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English in computing

English is the lingua franca in computing and on the Internet, and the computing vocabulary of
many languages is borrowed from English.

Scientific vocabulary
In many languages, Greek and Latin roots constitute an important part of the scientific
vocabulary. This is especially true for the terms referring to fields of science. For example, the
equivalent words for mathematics, physics, chemistry, geology, and genealogy are roughly the
same in many languages. As for computer science, numerous words in many languages are from
American English, and the vocabulary can evolve very quickly. An exception to this trend is the
word referring to computer science itself, which in many European languages is roughly the
same as the English informatics: German: Informatik; French: informatique; Spanish, Italian, and
Portuguese: informática; Polish: informatyka.


In German, English words are very often used as well:

• noun: Computer, Website, Software, E-Mail, Blog

• verb: downloaden, booten, crashen


The English influence on the software industry and the internet in Latin America has borrowed
significantly from the Castilian lexicon.

frequently untranslated, and their Spanish equivalent

• email: correo electrónico

• messenger: mensajero
• software: logical
• webcam: cámara web
• website: página web, sitio web
• blog: bitácora

Not translated
• web
• flog
• wiki


Many computing terms in Spanish share a common root with their English counterpart. In these
cases, both terms are understood, but the Spanish is preferred for formal use:

• mouse vs ratón
• net vs red

Character encoding
The first character encodings were designed for the English language:

• ASCII (1960s)

and some other encodings were developed later for the needs of other languages:

• Extended ASCII
• Unicode (1990s)

Programming language
Though almost all programming languages use English keywords, in the absolute it is possible to
write code in every natural language. Here are some examples of non-English programming

• Arabic: ARLOGO
• Bangla: BangaBhasha
• Chinese: Chinese BASIC
• Dutch: Superlogo
• French: LSE, WinDev
• Hebrew: Hebrew Programming Language
• Icelandic: Fjölnir
• Indian: Hindawi Programming System
• Russia: Glagol
• Spanish: Lexico

Communication protocols
Many application protocols, especially those depending on widespread standardisation to be
effective, use text strings for requests and parameters, rather than the binary values commonly
used in lower layer protocols. The request strings are generally based on English words, although
in some cases the strings are contractions or acronyms of English expressions, which renders
them somewhat cryptic to anyone not familiar with the protocol, whatever their proficiency in
English. Nevertheless, the use of word-like strings is a convenient mnemonic device that allows
a person skilled in the art (and with sufficient knowledge of English) to execute the protocol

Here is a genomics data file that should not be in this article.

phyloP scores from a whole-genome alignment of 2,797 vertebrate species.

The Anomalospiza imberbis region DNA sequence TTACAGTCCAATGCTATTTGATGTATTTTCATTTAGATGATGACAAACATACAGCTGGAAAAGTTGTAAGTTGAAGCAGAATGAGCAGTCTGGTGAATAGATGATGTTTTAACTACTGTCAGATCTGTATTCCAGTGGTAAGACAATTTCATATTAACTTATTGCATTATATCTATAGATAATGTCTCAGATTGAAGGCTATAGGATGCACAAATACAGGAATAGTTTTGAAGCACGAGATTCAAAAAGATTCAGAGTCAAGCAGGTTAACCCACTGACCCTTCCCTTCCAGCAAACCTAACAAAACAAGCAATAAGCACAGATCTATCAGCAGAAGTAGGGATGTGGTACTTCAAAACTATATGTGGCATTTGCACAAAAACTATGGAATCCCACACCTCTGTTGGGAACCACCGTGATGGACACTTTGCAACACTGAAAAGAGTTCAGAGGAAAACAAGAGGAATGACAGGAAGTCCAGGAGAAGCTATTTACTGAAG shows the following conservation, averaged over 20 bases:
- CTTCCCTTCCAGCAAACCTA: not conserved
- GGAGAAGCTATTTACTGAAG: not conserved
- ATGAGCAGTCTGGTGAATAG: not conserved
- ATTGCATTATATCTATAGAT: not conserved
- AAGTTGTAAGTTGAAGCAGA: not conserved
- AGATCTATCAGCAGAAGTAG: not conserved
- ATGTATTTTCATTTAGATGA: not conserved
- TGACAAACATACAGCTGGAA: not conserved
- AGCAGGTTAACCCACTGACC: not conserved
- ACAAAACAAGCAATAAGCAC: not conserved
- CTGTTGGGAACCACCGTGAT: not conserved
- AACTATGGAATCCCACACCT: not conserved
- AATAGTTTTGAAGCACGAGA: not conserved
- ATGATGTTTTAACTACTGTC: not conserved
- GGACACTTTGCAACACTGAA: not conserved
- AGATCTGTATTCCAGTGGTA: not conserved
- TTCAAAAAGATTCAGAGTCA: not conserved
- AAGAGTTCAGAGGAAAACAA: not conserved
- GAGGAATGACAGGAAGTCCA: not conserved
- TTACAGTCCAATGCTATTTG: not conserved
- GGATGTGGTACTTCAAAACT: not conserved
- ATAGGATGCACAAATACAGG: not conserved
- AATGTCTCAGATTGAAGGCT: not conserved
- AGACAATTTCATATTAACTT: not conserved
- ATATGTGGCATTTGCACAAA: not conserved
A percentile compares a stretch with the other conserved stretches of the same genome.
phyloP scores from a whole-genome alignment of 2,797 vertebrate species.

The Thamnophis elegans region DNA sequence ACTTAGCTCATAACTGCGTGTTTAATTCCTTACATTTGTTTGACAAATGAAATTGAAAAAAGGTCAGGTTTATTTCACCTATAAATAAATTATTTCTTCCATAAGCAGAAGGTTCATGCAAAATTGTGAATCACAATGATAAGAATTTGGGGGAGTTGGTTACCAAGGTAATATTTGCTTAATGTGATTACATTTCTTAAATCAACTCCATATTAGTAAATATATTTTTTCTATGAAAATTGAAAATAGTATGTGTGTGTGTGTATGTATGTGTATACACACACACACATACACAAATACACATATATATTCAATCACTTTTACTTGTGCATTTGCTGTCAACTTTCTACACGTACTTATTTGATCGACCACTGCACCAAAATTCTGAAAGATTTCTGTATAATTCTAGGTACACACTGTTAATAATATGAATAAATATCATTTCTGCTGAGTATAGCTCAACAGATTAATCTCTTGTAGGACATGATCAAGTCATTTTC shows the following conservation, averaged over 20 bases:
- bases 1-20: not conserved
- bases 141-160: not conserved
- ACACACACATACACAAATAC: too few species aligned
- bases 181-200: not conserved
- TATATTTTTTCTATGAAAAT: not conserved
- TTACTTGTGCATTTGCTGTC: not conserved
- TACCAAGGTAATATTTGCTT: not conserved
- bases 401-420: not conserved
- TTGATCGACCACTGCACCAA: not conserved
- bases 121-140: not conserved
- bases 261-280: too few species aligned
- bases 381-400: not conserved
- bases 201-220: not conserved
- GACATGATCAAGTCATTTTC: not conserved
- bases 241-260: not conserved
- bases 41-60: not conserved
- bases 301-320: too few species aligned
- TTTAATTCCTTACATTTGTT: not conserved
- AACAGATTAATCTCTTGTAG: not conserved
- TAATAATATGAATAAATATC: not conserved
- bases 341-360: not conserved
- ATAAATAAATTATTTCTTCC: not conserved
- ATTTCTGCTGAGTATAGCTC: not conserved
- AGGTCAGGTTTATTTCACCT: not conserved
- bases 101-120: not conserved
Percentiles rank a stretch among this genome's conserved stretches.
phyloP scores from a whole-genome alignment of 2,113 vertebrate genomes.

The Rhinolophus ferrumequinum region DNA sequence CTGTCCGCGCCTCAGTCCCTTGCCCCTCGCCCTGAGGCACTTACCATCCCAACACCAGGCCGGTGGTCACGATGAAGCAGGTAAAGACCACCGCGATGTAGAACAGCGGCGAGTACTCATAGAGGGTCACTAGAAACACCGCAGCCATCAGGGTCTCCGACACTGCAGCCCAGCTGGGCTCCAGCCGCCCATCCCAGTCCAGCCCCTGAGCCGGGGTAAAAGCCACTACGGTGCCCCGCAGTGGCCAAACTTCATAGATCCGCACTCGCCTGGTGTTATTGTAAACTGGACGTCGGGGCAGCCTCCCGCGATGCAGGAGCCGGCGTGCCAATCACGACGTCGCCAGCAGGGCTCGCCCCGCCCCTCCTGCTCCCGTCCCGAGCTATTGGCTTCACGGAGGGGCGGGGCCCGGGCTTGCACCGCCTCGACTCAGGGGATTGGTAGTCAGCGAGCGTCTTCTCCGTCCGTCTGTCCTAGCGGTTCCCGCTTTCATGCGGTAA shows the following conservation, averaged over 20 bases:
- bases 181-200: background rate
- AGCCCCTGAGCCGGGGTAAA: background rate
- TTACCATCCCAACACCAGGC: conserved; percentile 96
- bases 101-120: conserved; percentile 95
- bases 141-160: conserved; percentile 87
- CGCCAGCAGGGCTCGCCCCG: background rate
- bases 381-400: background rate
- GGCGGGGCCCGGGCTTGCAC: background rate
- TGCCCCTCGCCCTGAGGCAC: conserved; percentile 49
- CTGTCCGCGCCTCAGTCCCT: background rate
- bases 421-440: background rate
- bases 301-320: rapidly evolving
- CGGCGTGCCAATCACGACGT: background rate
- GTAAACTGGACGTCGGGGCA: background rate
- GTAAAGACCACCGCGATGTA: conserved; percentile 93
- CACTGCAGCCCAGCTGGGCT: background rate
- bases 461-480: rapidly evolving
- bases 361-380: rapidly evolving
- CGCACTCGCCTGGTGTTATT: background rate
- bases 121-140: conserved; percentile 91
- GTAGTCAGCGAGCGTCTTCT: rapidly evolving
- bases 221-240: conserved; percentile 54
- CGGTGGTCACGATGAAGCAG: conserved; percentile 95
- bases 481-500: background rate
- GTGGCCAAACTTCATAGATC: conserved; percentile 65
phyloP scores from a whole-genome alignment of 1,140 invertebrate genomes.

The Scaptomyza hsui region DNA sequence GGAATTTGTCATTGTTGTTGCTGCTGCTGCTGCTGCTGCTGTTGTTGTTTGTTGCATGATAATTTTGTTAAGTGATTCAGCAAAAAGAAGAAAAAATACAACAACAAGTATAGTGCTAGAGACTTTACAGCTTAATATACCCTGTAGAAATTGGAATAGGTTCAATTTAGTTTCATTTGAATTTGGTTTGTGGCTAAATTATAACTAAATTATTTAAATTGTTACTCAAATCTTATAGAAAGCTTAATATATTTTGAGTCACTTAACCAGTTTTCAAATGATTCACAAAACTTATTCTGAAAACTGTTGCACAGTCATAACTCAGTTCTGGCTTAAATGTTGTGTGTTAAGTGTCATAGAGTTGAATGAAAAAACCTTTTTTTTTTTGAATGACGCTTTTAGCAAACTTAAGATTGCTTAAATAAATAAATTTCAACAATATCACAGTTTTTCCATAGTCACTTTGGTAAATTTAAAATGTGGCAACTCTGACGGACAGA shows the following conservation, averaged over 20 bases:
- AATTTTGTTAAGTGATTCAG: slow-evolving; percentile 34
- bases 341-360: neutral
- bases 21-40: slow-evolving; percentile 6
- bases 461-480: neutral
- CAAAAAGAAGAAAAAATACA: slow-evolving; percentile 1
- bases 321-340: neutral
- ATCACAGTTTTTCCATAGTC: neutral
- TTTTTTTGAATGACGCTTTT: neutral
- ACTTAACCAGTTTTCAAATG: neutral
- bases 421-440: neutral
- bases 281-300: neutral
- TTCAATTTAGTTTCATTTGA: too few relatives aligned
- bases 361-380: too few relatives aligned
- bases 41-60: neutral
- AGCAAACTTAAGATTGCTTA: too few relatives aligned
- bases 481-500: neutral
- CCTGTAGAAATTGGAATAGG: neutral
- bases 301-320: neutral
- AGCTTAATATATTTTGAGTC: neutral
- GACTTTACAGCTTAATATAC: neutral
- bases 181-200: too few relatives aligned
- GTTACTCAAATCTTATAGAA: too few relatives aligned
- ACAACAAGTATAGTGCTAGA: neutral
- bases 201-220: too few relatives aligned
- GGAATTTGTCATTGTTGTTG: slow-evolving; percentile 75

manually from a keyboard, usually for the purpose of finding a problem with the service.


• FTP: USER, PASS (password), PASV (passive), PORT, RETR (retrieve), STOR (store),
• SMTP: HELO (hello), MAIL, RCPT (recipient), DATA, QUIT

It is notable that response codes, that is, the strings sent back by the recipient of a request, are
typically numeric: for instance, in HTTP (and some borrowed by other protocols)

• 200 OK request succeeded

• 301 Moved Permanently to redirect the request to a new address
• 404 Not Found the requested page does not exist

This is because response codes also need to convey unambiguous information, but can have
various nuances that the requester may optionally use to vary its subsequent actions. To convey
all such "sub-codes" with alphabetic words would be unwieldy, and negate the advantage of
using pseudo-English words. Since responses are usually generated by software they do not need
to be mnemonic. Numeric codes are also more easily analysed and categorised when they are
processed by software, instead of a human testing the protocol by manual input.


See also: Internationalization and localization


Almost all the computers on Earth have a BIOS in English, though sometimes it may also be
translated into the local language of the country where the computer is sold.

Keyboard shortcut

Keyboard shortcuts are usually defined after English keywords such as CTRL+F for find.

Weak point of the English language

Like most of the natural languages, the English language has some ambiguities. In the context of
computing, the ambiguousness of certain words may be more embarrassing:

• free, see Gratis versus Libre

• language, the same word may refer to natural language (French: langue) and
programming language (French: langage)

English on the World Wide Web

English is the predominant language on the World Wide Web—content and English-language
users—has fueled the rise of the web as a means of communication, information dissemination
and entertainment. This article details statistics of Internet linguistic patterns and their impact. In
considering which languages dominate, two statistics are considered: the first language of the
users and the language of actual material posted on the web.

English speakers

Web user percentages usually focus on raw comparisons of the first language of those who
access the web. Just as important is a consideration of second- and foreign-language users; i.e.,
the first language of a user does not necessarily reflect which language he or she regularly
employs when using the web.